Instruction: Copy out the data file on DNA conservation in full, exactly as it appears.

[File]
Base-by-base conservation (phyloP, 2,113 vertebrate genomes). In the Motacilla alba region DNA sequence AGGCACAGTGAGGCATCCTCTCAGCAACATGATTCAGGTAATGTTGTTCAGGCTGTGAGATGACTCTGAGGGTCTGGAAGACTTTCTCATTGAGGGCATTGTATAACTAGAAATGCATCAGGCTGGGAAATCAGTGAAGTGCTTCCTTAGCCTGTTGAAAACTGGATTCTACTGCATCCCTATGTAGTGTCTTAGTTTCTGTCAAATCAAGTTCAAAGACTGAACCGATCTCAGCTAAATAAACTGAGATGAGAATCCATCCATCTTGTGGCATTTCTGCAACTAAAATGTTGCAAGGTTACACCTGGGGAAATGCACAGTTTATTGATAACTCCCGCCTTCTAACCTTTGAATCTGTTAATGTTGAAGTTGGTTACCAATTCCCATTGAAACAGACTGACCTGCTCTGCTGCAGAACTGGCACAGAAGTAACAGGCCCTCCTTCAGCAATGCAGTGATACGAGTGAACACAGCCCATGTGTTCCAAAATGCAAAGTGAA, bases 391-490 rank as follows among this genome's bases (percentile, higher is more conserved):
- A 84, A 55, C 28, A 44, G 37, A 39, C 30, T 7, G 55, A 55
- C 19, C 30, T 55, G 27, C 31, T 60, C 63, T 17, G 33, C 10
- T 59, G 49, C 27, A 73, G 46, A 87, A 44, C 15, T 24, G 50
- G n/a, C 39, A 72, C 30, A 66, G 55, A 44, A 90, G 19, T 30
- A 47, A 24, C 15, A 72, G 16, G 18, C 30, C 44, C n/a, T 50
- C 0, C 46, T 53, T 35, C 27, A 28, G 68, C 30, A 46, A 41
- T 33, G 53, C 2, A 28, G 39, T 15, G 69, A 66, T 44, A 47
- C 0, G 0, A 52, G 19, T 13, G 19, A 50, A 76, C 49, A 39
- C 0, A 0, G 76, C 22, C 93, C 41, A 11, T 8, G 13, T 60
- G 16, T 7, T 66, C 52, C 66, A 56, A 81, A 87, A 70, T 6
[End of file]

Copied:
Base-by-base conservation (phyloP, 2,113 vertebrate genomes). In the Motacilla alba region DNA sequence AGGCACAGTGAGGCATCCTCTCAGCAACATGATTCAGGTAATGTTGTTCAGGCTGTGAGATGACTCTGAGGGTCTGGAAGACTTTCTCATTGAGGGCATTGTATAACTAGAAATGCATCAGGCTGGGAAATCAGTGAAGTGCTTCCTTAGCCTGTTGAAAACTGGATTCTACTGCATCCCTATGTAGTGTCTTAGTTTCTGTCAAATCAAGTTCAAAGACTGAACCGATCTCAGCTAAATAAACTGAGATGAGAATCCATCCATCTTGTGGCATTTCTGCAACTAAAATGTTGCAAGGTTACACCTGGGGAAATGCACAGTTTATTGATAACTCCCGCCTTCTAACCTTTGAATCTGTTAATGTTGAAGTTGGTTACCAATTCCCATTGAAACAGACTGACCTGCTCTGCTGCAGAACTGGCACAGAAGTAACAGGCCCTCCTTCAGCAATGCAGTGATACGAGTGAACACAGCCCATGTGTTCCAAAATGCAAAGTGAA, bases 391-490 rank as follows among this genome's bases (percentile, higher is more conserved):
- A 84, A 55, C 28, A 44, G 37, A 39, C 30, T 7, G 55, A 55
- C 19, C 30, T 55, G 27, C 31, T 60, C 63, T 17, G 33, C 10
- T 59, G 49, C 27, A 73, G 46, A 87, A 44, C 15, T 24, G 50
- G n/a, C 39, A 72, C 30, A 66, G 55, A 44, A 90, G 19, T 30
- A 47, A 24, C 15, A 72, G 16, G 18, C 30, C 44, C n/a, T 50
- C 0, C 46, T 53, T 35, C 27, A 28, G 68, C 30, A 46, A 41
- T 33, G 53, C 2, A 28, G 39, T 15, G 69, A 66, T 44, A 47
- C 0, G 0, A 52, G 19, T 13, G 19, A 50, A 76, C 49, A 39
- C 0, A 0, G 76, C 22, C 93, C 41, A 11, T 8, G 13, T 60
- G 16, T 7, T 66, C 52, C 66, A 56, A 81, A 87, A 70, T 6